•combine it with our Postgraduate Certificate in Carbon Innovation to form a Postgraduate Diploma in Carbon Management
•study it as one third of our MSc Carbon Management

Career opportunities

Our existing MSc Carbon Management boasts excellent relationships with relevant employers, as well as a great alumni network covering more than 25 nations and providing unrivalled opportunities to link up on research projects and find new positions in the field of carbon management.

The main employment sectors for our graduates are those of climate change consultancy, renewable energy and carbon management project development, and government and NGO climate change advisors. Several of our graduates are also now studying for climate change-focused PhDs.

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The world’s climate is rapidly changing due to global warming, and will continue to do so for the decades and centuries ahead. This poses major challenges for future agricultural systems to provide food and other bioresources for the 9 billion people that will occupy the planet by 2050. Read more
The world’s climate is rapidly changing due to global warming, and will continue to do so for the decades and centuries ahead. This poses major challenges for future agricultural systems to provide food and other bioresources for the 9 billion people that will occupy the planet by 2050.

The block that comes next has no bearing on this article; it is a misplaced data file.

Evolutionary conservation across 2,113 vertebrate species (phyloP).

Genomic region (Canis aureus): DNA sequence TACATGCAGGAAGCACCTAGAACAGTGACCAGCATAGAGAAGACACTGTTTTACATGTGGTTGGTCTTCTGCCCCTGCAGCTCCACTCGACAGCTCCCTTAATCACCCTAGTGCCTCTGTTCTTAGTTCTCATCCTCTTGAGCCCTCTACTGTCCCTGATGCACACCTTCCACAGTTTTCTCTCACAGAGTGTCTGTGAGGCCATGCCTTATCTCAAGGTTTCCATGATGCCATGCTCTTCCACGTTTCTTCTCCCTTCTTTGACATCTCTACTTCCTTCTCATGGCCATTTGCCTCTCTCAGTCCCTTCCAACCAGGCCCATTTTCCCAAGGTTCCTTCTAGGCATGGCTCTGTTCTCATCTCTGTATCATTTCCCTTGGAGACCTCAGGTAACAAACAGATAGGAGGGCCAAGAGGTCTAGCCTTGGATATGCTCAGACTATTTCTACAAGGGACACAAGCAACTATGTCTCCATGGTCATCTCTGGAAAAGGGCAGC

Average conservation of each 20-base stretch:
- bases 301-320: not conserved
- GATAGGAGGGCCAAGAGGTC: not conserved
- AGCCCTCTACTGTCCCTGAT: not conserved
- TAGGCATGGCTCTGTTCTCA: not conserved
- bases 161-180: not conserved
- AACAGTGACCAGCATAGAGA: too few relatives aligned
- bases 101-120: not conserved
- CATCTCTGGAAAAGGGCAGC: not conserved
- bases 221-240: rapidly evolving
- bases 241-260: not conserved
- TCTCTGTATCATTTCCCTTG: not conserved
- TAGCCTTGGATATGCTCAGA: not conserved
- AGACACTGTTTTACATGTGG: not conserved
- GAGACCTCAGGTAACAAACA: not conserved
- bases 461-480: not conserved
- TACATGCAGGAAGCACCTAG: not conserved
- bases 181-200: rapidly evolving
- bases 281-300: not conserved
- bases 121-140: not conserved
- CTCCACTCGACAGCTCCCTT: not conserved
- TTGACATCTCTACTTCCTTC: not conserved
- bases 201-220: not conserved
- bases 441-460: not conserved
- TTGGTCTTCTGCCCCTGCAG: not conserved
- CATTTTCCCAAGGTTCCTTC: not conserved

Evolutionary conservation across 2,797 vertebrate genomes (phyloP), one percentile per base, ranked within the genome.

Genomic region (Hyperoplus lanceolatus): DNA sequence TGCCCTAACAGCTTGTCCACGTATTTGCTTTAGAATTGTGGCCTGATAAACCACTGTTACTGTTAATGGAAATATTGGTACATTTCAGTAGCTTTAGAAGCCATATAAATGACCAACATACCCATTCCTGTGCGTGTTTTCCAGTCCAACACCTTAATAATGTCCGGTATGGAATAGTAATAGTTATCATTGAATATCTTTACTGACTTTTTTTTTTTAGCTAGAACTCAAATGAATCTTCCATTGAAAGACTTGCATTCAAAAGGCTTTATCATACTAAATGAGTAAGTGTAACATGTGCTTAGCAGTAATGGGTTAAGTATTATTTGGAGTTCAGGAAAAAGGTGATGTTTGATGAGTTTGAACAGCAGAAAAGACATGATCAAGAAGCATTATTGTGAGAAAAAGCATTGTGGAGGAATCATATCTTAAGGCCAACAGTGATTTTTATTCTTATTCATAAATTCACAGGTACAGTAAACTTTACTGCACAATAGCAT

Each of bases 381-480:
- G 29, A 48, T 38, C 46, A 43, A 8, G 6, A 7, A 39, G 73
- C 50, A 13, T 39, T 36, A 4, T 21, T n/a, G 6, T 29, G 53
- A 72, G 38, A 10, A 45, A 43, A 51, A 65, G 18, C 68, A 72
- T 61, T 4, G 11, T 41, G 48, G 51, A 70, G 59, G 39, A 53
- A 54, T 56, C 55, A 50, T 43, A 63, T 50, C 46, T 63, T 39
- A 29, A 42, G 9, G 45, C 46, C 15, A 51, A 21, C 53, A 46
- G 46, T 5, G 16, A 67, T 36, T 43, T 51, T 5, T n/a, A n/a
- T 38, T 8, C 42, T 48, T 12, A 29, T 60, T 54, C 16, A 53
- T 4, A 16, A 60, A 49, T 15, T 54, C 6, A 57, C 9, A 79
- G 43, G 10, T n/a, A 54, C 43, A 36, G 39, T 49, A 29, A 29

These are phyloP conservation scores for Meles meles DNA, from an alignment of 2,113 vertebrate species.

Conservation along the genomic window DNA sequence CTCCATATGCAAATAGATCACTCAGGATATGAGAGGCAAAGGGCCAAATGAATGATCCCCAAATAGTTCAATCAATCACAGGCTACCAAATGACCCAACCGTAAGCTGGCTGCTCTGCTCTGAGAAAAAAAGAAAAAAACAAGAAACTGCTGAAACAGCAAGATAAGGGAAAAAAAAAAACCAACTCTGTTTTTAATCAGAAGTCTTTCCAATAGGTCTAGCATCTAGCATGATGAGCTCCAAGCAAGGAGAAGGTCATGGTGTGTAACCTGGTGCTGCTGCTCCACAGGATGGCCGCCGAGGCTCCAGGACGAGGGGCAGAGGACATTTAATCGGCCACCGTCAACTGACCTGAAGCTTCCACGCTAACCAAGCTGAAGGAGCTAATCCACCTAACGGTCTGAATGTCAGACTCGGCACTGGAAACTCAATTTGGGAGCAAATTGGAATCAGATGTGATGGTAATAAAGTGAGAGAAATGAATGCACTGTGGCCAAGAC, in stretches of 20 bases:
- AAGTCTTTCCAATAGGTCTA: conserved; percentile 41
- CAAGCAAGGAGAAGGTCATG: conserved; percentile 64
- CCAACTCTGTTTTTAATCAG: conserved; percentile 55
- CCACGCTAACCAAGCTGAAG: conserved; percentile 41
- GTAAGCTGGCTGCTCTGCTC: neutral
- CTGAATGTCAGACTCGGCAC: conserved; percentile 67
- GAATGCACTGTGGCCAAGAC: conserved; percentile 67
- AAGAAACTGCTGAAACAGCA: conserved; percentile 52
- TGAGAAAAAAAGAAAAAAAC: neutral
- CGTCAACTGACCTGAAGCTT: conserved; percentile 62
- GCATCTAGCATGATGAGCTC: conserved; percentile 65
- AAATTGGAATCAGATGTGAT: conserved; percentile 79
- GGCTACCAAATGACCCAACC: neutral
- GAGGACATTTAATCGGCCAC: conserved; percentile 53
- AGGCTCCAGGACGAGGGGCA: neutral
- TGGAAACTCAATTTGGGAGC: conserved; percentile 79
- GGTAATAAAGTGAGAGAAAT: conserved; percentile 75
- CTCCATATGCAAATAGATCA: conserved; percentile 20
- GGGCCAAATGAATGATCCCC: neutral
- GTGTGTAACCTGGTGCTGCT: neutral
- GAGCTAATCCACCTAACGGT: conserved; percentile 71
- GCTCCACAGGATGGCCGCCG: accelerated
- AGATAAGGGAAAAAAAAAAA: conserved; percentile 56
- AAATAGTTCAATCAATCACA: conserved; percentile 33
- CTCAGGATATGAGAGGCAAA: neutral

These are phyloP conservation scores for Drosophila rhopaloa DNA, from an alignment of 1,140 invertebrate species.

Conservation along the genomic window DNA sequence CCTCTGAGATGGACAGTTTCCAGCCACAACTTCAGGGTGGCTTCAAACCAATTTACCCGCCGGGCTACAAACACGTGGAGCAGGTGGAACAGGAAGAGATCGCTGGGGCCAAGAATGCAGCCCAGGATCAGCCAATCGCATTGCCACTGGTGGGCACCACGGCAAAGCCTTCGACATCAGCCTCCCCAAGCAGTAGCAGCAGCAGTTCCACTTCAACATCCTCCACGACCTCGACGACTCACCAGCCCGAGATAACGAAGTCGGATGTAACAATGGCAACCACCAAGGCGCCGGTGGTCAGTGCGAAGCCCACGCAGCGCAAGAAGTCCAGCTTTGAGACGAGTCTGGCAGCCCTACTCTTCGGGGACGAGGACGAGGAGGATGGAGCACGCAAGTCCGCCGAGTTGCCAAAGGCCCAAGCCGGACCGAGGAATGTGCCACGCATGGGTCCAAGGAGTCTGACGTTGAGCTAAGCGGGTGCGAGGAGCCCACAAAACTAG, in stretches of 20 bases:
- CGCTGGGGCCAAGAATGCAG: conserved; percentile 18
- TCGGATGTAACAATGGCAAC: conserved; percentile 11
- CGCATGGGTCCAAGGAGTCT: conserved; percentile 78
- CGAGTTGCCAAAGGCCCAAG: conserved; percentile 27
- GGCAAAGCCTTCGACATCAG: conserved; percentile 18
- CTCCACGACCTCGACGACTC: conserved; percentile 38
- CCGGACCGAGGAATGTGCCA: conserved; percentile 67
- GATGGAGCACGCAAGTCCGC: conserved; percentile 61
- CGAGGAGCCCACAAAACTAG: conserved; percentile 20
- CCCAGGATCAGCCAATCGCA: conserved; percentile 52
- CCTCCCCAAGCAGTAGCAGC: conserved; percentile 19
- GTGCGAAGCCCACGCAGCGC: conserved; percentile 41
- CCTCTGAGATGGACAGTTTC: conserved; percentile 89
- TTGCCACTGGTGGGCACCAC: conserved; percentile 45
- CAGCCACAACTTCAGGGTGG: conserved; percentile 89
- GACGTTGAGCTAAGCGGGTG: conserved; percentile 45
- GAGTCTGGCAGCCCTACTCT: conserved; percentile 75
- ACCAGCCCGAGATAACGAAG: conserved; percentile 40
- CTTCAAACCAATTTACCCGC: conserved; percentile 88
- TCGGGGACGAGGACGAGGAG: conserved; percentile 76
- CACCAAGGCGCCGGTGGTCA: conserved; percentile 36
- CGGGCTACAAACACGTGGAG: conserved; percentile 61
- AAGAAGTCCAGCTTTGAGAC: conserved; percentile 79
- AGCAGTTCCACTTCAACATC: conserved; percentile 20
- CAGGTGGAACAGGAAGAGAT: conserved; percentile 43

The 1 year MSc in Climate Change, Agriculture and Food Security (CCAFS) provides students with the skills and tools for developing agricultural practices, policies and measures addressing the challenge that global warming poses for agriculture and food security worldwide.

The MSc CCAFS programme is a partnership with the international CGIAR Research Programme on Climate Change, Agriculture and Food Security (CCAFS), which is led by the CGIAR and Future Earth, and currently involves over 700 partners worldwide http://www.ccafs.cgiar.org.

Graduates of the MSc CCAFS programme will be equipped to pursue roles associated with local, national and international efforts to promote sustainable agricultural production, global food security and climate change adaptation.

There is now a growing recognition of how different agriculture systems can contribute to climate change, past and present. Hence, the dual challenge of adapting future agricultural systems to climate change, must also include mitigation of the effects of agriculture on climate change.

The MSc in Climate Change, Agriculture and Food Security (CCAFS) is aimed at students who want to combine scientific, engineering, technical, social or policy skills so that they are better equipped to understand and make significant contributions regarding adaptation and mitigation of climate change impacts on global agriculture and food security.

As the climate change challenge for sustainable development and sustainable business on the planet intensifies, there will be a need in all organisations for personnel skilled in both climate change adaptation and mitigation strategies/approaches for the development of greener economies, agrifood systems and low-environmental footprint supply chains.